CERN halts future collaboration with Russia

A man rides his bike along the particle accelerator at CERN
A man rides his bike along the the Large Hadron Collider at CERN. The particle accelerator forms a 17-mile-long (27 kilometers) ring under the French-Swiss border (Image credit: VALENTIN FLAURAUD/AFP via Getty Images)

The European Council for Nuclear Research (CERN) has announced that it will suspend Russia's "Observer" status at its facilities and halt new partnerships with Russian scientific institutions following Russia's military invasion of Ukraine.

The vote, which falls short of an initial suggestion to ban Russian scientists outright from CERN facilities, was spearheaded by Ukrainian scientists at the Geneva organization. CERN also announced it will promote initiatives to support Ukrainian scientists and Ukrainian projects in the field of high energy physics. 

CERN operates the Large Hadron Collider — the world's largest atom smasher famous for discovering the Higgs Boson in 2012 — as part of a collaboration between 23 member states and seven associated member states; Ukraine is among the latter, and pays dues to the organization. Russia (much like the U.S.) has observer membership, meaning that while it doesn't pay dues, it has more than 1,000 scientists who work at CERN — approximately 8% of the collaboration's 12,000 researchers, according to Science

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"The 23 Member States of CERN condemn, in the strongest terms, the military invasion of Ukraine by the Russian Federation, and deplore the resulting loss of life and humanitarian impact," CERN's council announced in a statement released after the meeting. "Deeply touched by the widespread and tragic consequences of the aggression, the CERN Management and personnel, as well as the scientific community in CERN's Member States, are working to contribute to the humanitarian effort in Ukraine and to help the Ukrainian community at CERN."

The announcement is a significant step for CERN. Founded in 1954, the collaboration enabled European, American and Russian scientists to work together even during the frostiest years of the Cold War: including the 1962 Cuban Missile Crisis the Soviet Union's 1968 crackdown of the Prague Spring; and its 1979 invasion of Afghanistan. Throughout this time CERN maintained its political neutrality. Today's announcement has brought that to an end.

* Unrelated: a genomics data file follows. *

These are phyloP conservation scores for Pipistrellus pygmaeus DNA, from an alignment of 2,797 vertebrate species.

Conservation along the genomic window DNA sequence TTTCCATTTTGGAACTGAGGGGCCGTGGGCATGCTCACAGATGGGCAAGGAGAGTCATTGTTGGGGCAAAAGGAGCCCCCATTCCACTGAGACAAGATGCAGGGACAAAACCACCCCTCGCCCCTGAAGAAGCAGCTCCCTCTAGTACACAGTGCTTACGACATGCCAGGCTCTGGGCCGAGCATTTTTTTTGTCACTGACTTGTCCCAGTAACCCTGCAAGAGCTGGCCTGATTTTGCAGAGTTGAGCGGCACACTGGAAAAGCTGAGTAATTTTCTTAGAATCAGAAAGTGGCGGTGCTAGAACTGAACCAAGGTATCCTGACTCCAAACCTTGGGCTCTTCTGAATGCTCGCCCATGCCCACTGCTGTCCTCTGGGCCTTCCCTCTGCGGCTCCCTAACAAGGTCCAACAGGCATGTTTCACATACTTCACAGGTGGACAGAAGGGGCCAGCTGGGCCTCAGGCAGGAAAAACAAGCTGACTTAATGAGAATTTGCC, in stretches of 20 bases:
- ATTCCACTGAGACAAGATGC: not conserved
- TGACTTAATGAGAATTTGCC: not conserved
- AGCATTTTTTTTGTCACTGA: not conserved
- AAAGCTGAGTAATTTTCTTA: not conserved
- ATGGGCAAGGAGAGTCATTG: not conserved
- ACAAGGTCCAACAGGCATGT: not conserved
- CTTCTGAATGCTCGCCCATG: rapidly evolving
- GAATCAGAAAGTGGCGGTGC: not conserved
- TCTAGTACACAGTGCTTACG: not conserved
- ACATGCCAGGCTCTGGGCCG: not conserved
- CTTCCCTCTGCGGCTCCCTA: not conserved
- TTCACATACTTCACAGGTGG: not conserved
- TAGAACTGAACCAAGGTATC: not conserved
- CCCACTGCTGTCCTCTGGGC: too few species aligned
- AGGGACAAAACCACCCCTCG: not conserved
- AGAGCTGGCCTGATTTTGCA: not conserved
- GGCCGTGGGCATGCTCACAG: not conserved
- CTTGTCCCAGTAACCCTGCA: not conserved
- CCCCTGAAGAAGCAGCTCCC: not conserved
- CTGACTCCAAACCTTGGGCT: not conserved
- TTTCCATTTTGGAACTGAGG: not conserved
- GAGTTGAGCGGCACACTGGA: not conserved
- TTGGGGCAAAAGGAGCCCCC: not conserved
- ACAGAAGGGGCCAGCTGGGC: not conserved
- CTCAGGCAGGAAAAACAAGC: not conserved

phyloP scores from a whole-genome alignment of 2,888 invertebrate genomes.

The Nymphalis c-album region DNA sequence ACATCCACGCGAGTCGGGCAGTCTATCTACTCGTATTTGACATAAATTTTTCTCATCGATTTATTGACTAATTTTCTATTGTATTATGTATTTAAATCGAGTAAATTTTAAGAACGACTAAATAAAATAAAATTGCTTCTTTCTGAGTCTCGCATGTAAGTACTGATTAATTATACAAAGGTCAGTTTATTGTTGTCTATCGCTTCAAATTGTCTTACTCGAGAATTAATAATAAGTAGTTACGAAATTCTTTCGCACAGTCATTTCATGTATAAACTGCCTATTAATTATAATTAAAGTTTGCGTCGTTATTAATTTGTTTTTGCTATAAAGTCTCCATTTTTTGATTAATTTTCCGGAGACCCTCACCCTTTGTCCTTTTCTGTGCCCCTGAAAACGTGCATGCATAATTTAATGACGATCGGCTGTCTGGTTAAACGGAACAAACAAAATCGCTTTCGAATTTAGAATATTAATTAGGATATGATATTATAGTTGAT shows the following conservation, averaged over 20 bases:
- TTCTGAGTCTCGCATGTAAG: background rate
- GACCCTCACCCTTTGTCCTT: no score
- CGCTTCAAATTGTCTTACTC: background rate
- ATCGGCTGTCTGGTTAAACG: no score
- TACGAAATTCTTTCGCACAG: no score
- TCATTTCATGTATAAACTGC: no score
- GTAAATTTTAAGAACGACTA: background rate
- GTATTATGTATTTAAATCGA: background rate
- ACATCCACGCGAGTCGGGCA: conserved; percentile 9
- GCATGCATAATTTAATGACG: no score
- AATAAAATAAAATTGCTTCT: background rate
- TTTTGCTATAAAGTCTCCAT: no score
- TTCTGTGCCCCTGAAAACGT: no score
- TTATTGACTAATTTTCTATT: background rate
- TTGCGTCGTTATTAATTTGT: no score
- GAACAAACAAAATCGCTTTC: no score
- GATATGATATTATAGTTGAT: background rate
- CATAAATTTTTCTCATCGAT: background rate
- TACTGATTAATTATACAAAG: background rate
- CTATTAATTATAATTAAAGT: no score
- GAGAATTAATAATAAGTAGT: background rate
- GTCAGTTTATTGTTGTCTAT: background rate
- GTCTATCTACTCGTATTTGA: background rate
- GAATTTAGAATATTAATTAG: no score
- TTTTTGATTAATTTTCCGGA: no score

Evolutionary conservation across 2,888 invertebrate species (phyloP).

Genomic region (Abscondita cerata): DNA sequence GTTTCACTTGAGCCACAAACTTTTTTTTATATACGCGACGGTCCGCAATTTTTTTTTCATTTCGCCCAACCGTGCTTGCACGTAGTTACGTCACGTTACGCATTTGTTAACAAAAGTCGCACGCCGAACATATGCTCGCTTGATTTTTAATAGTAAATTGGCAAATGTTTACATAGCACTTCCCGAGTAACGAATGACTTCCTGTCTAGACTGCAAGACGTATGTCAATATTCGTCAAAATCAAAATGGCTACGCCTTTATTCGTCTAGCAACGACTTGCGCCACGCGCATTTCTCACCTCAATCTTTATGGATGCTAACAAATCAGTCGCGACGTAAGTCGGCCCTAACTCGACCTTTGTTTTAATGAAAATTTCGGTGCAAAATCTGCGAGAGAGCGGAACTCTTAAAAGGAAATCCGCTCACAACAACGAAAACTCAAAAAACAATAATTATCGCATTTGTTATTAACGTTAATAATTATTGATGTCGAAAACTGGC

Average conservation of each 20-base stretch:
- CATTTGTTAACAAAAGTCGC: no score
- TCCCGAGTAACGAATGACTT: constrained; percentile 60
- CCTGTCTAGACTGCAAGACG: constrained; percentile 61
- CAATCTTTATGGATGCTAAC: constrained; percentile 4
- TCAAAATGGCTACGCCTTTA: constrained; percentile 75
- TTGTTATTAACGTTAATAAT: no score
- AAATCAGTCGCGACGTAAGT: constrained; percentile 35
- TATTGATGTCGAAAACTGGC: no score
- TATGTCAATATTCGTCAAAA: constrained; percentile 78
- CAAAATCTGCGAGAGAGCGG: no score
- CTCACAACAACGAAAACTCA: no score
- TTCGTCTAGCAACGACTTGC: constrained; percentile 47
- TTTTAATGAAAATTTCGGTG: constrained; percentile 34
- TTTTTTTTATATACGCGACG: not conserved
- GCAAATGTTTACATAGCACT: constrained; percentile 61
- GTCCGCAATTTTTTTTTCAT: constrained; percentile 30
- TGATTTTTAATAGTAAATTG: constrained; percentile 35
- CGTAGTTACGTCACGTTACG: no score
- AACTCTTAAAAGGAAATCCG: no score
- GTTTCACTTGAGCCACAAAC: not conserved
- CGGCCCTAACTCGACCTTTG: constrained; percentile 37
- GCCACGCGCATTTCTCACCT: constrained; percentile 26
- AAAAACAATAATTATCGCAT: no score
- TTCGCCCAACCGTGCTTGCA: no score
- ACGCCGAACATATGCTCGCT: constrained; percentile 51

Science has reported that some of the Russian collaborators at CERN are among those speaking out against the Russian military's occupation of Ukraine, meaning that if they were expelled from CERN, they'd likely have to seek refuge at the organization anyway.

"CERN as a leading scientific laboratory should terminate immediately any cooperation with Russian institutions, because otherwise every crime and every injustice made by their government and their armed forces is seen as legitimate," a Ukrainian physicist in Kyiv working on an experiment at CERN, told Science. "We call on democratic society, on scientific society, to stand with us against this tyrant [Russian President Vladimir Putin]."

Russia's invasion of Ukraine, which began on Feb. 24., has killed at least 406 civilians and injured at least 801, the United Nations said on Monday (March 7.). An official ceasefire agreement between Ukraine and Russia was broken today (March 8.) when Russia shelled an evacuation route for civilians trapped in the besieged city of Mariupol, according to a Ukrainian foreign ministry spokesperson.

"The situation will continue to be monitored carefully and the Council is ready to take any further measures, as appropriate, at its future meetings," CERN representatives said in the statement. "The CERN Council also expresses its support to the many members of CERN's Russian scientific community who reject this invasion."

Originally published on Live Science.

Ben Turner
Staff Writer

Ben Turner is a U.K. based staff writer at Live Science. He covers physics and astronomy, among other topics like tech and climate change. He graduated from University College London with a degree in particle physics before training as a journalist. When he's not writing, Ben enjoys reading literature, playing the guitar and embarrassing himself with chess.